From there, I went on to Delicate Arch. That was a mistake. It wasn't all that spectacular and it left me with a five mile uphill climb in the upper 90s. I've lived in the desert and know how to manage myself for heat exhaustion. I made the tactical decision to not continue on and do the six miles to the end of the road. I turned back here, took it slow and easy up the five mile slope, rested in shade when possible, and hydrated.

When I crested the top of the hill and saw the visitor center down below, I was so happy that I sang "Hallelujah" at the top of my lungs all the way down the mountain. :-)

Miles: 42.0

Day Five - Reeder Mesa Loop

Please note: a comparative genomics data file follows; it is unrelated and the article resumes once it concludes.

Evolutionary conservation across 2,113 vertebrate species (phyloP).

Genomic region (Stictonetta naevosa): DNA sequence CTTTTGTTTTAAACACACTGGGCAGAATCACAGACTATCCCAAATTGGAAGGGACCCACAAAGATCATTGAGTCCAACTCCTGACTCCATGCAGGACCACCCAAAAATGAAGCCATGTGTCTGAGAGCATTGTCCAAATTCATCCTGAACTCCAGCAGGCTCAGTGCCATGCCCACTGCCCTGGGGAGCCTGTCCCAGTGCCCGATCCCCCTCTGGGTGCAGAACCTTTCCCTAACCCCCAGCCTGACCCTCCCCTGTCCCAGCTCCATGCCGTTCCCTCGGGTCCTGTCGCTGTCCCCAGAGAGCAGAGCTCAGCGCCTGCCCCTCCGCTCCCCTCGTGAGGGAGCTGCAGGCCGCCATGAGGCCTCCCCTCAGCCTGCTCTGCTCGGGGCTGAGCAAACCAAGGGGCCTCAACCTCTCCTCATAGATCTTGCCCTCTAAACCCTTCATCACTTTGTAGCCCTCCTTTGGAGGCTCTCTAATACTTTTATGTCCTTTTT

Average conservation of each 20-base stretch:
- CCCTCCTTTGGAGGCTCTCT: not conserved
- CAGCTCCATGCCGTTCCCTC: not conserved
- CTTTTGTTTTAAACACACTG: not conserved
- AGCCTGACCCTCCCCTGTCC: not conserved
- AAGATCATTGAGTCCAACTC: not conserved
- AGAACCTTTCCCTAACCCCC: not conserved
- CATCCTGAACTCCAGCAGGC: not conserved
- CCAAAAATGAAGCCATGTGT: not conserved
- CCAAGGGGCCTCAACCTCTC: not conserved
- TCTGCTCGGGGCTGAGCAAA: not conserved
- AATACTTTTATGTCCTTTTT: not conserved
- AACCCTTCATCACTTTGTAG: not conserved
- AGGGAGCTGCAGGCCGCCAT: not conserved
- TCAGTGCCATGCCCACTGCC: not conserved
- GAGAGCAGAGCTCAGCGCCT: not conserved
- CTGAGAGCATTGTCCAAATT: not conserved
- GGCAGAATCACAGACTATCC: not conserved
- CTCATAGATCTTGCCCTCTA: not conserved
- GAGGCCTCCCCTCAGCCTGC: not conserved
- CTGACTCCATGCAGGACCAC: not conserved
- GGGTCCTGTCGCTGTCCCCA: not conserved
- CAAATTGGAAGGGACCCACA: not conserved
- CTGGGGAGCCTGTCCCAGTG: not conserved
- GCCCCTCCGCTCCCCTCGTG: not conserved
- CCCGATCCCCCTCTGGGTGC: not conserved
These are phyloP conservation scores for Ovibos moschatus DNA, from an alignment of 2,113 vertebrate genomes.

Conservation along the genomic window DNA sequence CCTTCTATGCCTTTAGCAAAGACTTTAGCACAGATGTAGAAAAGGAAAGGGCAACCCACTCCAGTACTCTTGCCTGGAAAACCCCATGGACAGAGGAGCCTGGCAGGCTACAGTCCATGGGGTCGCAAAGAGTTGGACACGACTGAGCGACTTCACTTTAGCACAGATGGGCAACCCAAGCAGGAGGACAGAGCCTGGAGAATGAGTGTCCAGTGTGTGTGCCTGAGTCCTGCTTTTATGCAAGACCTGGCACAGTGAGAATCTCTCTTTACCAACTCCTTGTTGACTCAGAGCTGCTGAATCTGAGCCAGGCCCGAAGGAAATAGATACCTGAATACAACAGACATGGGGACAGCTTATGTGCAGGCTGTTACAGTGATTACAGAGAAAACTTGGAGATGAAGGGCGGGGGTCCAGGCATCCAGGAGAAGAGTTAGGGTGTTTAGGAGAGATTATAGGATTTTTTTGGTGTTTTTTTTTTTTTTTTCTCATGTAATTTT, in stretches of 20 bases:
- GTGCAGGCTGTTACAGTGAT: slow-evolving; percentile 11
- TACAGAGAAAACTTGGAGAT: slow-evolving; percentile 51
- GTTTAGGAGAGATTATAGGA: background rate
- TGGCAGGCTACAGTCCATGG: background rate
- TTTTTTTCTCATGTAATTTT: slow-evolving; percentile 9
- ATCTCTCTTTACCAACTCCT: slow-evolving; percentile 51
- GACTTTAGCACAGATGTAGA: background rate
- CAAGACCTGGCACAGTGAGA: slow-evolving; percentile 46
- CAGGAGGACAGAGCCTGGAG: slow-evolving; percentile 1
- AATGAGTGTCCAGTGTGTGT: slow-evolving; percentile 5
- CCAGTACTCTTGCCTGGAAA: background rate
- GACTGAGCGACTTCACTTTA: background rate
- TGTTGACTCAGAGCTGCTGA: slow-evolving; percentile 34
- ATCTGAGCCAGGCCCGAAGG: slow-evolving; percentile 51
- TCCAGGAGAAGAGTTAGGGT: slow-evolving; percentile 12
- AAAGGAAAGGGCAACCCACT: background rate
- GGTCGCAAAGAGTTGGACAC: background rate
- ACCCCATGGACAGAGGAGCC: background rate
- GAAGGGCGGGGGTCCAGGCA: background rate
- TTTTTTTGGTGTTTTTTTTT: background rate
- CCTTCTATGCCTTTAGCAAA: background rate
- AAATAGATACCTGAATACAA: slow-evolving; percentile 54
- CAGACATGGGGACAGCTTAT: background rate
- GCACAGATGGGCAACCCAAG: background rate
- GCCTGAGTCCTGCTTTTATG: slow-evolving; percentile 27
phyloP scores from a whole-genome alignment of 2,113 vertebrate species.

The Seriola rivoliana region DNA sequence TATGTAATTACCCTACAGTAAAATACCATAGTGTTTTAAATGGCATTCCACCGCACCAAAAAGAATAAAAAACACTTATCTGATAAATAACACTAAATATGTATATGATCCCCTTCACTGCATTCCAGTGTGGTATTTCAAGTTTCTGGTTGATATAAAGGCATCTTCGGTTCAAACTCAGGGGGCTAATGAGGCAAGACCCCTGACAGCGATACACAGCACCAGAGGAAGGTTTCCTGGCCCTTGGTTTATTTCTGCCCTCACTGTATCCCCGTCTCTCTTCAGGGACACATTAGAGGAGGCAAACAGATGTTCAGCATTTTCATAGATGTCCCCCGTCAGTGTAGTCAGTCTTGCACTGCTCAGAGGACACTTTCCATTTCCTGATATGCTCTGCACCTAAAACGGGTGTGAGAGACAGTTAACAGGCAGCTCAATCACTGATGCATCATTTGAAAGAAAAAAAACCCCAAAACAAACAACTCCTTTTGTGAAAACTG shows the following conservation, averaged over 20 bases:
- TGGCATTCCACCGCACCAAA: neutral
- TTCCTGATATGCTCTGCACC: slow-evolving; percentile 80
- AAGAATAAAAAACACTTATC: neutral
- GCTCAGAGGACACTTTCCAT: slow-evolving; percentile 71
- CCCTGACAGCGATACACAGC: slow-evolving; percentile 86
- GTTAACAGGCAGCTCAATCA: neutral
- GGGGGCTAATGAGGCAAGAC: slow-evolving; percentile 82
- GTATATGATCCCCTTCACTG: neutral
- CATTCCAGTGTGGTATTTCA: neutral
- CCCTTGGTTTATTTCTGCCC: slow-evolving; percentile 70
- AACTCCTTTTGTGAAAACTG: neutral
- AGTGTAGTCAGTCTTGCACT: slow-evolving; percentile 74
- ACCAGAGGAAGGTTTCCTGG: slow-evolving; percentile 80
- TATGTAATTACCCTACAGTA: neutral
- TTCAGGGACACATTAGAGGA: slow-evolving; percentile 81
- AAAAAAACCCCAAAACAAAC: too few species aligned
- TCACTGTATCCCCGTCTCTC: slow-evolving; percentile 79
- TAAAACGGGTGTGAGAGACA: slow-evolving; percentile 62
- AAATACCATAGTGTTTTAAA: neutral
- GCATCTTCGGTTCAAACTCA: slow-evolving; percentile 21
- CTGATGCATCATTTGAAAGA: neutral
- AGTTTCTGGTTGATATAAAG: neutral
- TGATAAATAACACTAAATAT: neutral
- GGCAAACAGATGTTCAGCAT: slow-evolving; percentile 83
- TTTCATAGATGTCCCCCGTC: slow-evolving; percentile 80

What a way to end the tour! Okay, I'll admit... it didn't start off to be a good day. Woke up with a sore lower left back... probably from schlepping my bike up the trail at Arches yesterday... and had to walk across the street for some Aleve. It didn't help. Every pedal stroke was a twinge and every bump was a pain. I finally decided to ignore it and ride anyway. ;-) Also, there was one rain cloud in the area and it appeared to be in the general direction I was headed... so I packed the rain jacket.